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alan chadwick 116/07/2020 18:44:30
2 forum posts
3 photos

Hi, not a model engineer at all, but seeking advice which I suspect some members of this forum might have.

Basically, I'm trying to repair a hydrostatic gearbox on a ride-on mower, the said gearbox was supposedly designed not to be repairable - basically just fit a new one because the labour involved was too high to make it economic. Problem is you can't buy them these days!

So my ride on gave up the ghost the other day and I stripped the unrepairable gearbox down and found the fault was that one of the pistons powering the hydrostatic gearbox had failed - see photo.. Basically there are 5 of these pistons, the piston is loosely attached to the plate by what can be best described as a rivet. In my case the rivet had broken. In the photo, the top half of the rivet is in a recessed part of the curved plate and the bottom half is half way inside the piston.

My plan is to fabricate a rivet with a conventional rivet head at the top (matching the profile of the existing one as near as |I can, BUT for the part inside the piston I was thinking of making up a small collar with ID slightly smaller than the rivet shaft. The I would heat the collar to red heat, freeze the rivet and push the rivet through the piston into the collar.

Just wondered if anyone thinks this would work?

Many thanks

Alan Cimg_5885.jpg

john halfpenny16/07/2020 19:00:05
57 forum posts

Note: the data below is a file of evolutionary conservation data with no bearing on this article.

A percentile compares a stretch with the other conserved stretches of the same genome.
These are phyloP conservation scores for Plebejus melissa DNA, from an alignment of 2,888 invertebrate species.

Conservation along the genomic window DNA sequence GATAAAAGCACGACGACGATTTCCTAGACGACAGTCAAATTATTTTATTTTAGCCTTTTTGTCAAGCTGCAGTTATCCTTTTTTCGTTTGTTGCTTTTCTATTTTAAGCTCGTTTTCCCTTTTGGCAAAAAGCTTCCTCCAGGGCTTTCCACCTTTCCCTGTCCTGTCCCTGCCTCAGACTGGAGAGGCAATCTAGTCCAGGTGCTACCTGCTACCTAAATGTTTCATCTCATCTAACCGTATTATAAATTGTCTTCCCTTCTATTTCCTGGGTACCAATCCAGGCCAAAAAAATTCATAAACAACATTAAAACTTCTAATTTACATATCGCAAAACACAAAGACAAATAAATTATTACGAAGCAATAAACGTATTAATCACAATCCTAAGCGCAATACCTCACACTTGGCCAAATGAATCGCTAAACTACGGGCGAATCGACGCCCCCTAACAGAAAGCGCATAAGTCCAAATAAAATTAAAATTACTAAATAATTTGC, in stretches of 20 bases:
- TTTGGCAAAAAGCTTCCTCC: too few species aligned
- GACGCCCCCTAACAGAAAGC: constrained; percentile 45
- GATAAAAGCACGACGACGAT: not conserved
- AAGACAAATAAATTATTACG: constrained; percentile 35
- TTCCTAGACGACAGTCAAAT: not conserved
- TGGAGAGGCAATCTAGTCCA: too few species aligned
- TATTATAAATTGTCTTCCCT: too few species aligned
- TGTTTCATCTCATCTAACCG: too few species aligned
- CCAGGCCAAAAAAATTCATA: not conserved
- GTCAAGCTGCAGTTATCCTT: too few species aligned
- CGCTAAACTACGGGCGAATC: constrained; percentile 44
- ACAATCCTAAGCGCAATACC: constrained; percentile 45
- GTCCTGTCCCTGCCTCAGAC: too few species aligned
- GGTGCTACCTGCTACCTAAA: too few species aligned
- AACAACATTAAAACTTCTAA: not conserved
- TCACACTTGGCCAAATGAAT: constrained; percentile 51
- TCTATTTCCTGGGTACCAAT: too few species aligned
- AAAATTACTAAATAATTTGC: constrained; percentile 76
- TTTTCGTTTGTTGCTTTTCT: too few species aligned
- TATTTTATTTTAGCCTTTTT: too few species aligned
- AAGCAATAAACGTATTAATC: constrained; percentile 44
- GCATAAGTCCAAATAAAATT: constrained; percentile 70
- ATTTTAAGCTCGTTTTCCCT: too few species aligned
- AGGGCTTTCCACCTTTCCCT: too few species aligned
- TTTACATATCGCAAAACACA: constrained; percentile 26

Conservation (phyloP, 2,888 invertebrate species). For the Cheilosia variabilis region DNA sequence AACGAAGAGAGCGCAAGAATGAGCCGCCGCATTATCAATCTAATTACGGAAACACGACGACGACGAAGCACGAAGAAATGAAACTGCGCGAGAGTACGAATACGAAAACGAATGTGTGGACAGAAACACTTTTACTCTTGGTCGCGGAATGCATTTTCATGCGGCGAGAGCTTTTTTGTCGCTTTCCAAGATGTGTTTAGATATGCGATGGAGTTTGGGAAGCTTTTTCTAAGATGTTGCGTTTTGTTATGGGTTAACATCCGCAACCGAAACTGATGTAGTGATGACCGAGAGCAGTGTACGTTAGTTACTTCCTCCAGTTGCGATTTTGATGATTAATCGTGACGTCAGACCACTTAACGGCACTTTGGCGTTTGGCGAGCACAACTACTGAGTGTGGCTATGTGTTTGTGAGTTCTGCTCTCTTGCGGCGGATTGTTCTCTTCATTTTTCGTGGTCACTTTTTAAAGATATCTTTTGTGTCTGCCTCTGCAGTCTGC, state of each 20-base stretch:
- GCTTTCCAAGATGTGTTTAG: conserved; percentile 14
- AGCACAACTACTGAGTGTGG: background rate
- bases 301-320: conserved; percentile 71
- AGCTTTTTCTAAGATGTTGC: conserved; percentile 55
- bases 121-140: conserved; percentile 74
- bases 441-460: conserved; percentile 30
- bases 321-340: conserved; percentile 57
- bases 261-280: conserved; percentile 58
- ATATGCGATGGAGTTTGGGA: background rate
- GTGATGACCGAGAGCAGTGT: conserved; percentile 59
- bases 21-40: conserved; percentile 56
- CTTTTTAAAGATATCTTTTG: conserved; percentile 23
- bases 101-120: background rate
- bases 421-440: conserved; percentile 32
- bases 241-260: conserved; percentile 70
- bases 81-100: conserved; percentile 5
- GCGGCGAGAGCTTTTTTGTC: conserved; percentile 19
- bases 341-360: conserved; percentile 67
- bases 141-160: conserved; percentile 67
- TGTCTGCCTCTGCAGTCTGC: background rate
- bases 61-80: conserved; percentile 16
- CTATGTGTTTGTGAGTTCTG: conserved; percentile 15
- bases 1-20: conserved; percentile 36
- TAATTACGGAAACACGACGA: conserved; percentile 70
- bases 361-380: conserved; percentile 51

10 photos

Well, it's got two chances. Not very helpful I know, but an unknown.

alan-lloyd16/07/2020 19:39:14
168 forum posts

what make of mower is it, please?

Oily Rag16/07/2020 20:26:17
161 forum posts
77 photos

I assume the curved plate is the 'slipper' plate for the swash plate?

Could not the head part of the rivet, the part in the piston, be punched over if you had a new unbroken rivet?

It would also help to know the rivet material and the dimensions of the head and shaft, a picture of the broken parts might help as would an end view into the piston.

alan chadwick 117/07/2020 12:01:55
2 forum posts
3 photos


The mower is aCountax, although the hydrostatic axle in question was used in a number of other models.

Another couple of photos.

On the left is the top and bottom view of intact piston assemblies, on the right are the 3 components, piston, curver rectangular plate and bent and very broken "rivet" - the head is probably 5 or so mm and the shaft 2 to 3 mm.


This photo, on the left shows the top of the piston, the rectangular plate sits in this cup and and the "rivet" passes through the plate and the piston. The right hand photo shows the view looking up into the piston, the rivet is obviously in the centre and appears to be surrounded by a brass looking collet (??) which presumably grips the bottom of the rivet.

Any advice/comments welcome


Howard Lewis17/07/2020 12:40:22
3627 forum posts
2 photos

Given the sizes of the parts, "heat and freeze" techniques, to produce an interference fit, are going to require some extremely tight tolerances.

As an alternative, could not the replacement rivet be made with a small clearance (say 0.025 / 0.050 mm) and after everything has been thoroughly degreased, be coated with a high strength anaerobic and assembled?


Paul Kemp17/07/2020 22:05:05
562 forum posts
18 photos

I used to work on Countax mowers many moons ago, probably about the same vintage of your mower!! I seem to remember the transmissions were Eaton units and probably still available? Just did a quick search that showed up several current models that look vaguely familiar to me. That probably won't help much as I don't think they ever sold parts for them but.... If you can identify the marque you may find a used one that you could either use or rob for bits if it doesn't work.

Doesnt answer your question I know but it may be another route worth looking at.


Paul Kemp17/07/2020 22:05:47
562 forum posts
18 photos

Ha, deleted, just managed my first double post!


Edited By Paul Kemp on 17/07/2020 22:07:16

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